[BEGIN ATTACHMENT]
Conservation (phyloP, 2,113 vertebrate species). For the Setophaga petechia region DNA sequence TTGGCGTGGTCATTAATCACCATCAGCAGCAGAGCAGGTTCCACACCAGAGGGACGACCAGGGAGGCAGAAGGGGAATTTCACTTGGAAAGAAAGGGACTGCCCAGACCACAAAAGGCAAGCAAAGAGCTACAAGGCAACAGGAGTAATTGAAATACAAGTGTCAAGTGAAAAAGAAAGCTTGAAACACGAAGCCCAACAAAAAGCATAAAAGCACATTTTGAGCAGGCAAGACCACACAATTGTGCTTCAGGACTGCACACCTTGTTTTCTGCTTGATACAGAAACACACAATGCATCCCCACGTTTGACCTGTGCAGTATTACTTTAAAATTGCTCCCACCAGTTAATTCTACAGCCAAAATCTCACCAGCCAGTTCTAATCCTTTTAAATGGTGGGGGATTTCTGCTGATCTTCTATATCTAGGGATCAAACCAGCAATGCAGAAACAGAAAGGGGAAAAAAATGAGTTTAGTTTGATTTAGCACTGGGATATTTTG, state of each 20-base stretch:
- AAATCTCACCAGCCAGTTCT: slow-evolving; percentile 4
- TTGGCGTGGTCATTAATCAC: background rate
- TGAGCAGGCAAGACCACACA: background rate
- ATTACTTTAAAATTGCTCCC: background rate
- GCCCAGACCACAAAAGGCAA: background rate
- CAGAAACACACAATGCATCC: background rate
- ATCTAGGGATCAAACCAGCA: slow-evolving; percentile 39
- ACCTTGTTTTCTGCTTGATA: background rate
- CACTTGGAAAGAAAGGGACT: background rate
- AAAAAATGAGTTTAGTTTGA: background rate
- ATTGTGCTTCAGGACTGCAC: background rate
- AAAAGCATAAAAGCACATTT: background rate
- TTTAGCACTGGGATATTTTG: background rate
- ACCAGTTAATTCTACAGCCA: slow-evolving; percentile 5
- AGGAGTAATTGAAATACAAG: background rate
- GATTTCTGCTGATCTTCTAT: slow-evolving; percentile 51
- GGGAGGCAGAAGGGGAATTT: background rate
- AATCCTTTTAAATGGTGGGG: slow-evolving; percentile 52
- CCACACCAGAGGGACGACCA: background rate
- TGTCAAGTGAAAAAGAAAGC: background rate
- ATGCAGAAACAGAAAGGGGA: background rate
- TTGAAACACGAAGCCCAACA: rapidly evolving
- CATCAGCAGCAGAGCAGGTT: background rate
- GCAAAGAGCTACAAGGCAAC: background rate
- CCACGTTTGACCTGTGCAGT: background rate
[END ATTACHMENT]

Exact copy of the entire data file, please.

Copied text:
Conservation (phyloP, 2,113 vertebrate species). For the Setophaga petechia region DNA sequence TTGGCGTGGTCATTAATCACCATCAGCAGCAGAGCAGGTTCCACACCAGAGGGACGACCAGGGAGGCAGAAGGGGAATTTCACTTGGAAAGAAAGGGACTGCCCAGACCACAAAAGGCAAGCAAAGAGCTACAAGGCAACAGGAGTAATTGAAATACAAGTGTCAAGTGAAAAAGAAAGCTTGAAACACGAAGCCCAACAAAAAGCATAAAAGCACATTTTGAGCAGGCAAGACCACACAATTGTGCTTCAGGACTGCACACCTTGTTTTCTGCTTGATACAGAAACACACAATGCATCCCCACGTTTGACCTGTGCAGTATTACTTTAAAATTGCTCCCACCAGTTAATTCTACAGCCAAAATCTCACCAGCCAGTTCTAATCCTTTTAAATGGTGGGGGATTTCTGCTGATCTTCTATATCTAGGGATCAAACCAGCAATGCAGAAACAGAAAGGGGAAAAAAATGAGTTTAGTTTGATTTAGCACTGGGATATTTTG, state of each 20-base stretch:
- AAATCTCACCAGCCAGTTCT: slow-evolving; percentile 4
- TTGGCGTGGTCATTAATCAC: background rate
- TGAGCAGGCAAGACCACACA: background rate
- ATTACTTTAAAATTGCTCCC: background rate
- GCCCAGACCACAAAAGGCAA: background rate
- CAGAAACACACAATGCATCC: background rate
- ATCTAGGGATCAAACCAGCA: slow-evolving; percentile 39
- ACCTTGTTTTCTGCTTGATA: background rate
- CACTTGGAAAGAAAGGGACT: background rate
- AAAAAATGAGTTTAGTTTGA: background rate
- ATTGTGCTTCAGGACTGCAC: background rate
- AAAAGCATAAAAGCACATTT: background rate
- TTTAGCACTGGGATATTTTG: background rate
- ACCAGTTAATTCTACAGCCA: slow-evolving; percentile 5
- AGGAGTAATTGAAATACAAG: background rate
- GATTTCTGCTGATCTTCTAT: slow-evolving; percentile 51
- GGGAGGCAGAAGGGGAATTT: background rate
- AATCCTTTTAAATGGTGGGG: slow-evolving; percentile 52
- CCACACCAGAGGGACGACCA: background rate
- TGTCAAGTGAAAAAGAAAGC: background rate
- ATGCAGAAACAGAAAGGGGA: background rate
- TTGAAACACGAAGCCCAACA: rapidly evolving
- CATCAGCAGCAGAGCAGGTT: background rate
- GCAAAGAGCTACAAGGCAAC: background rate
- CCACGTTTGACCTGTGCAGT: background rate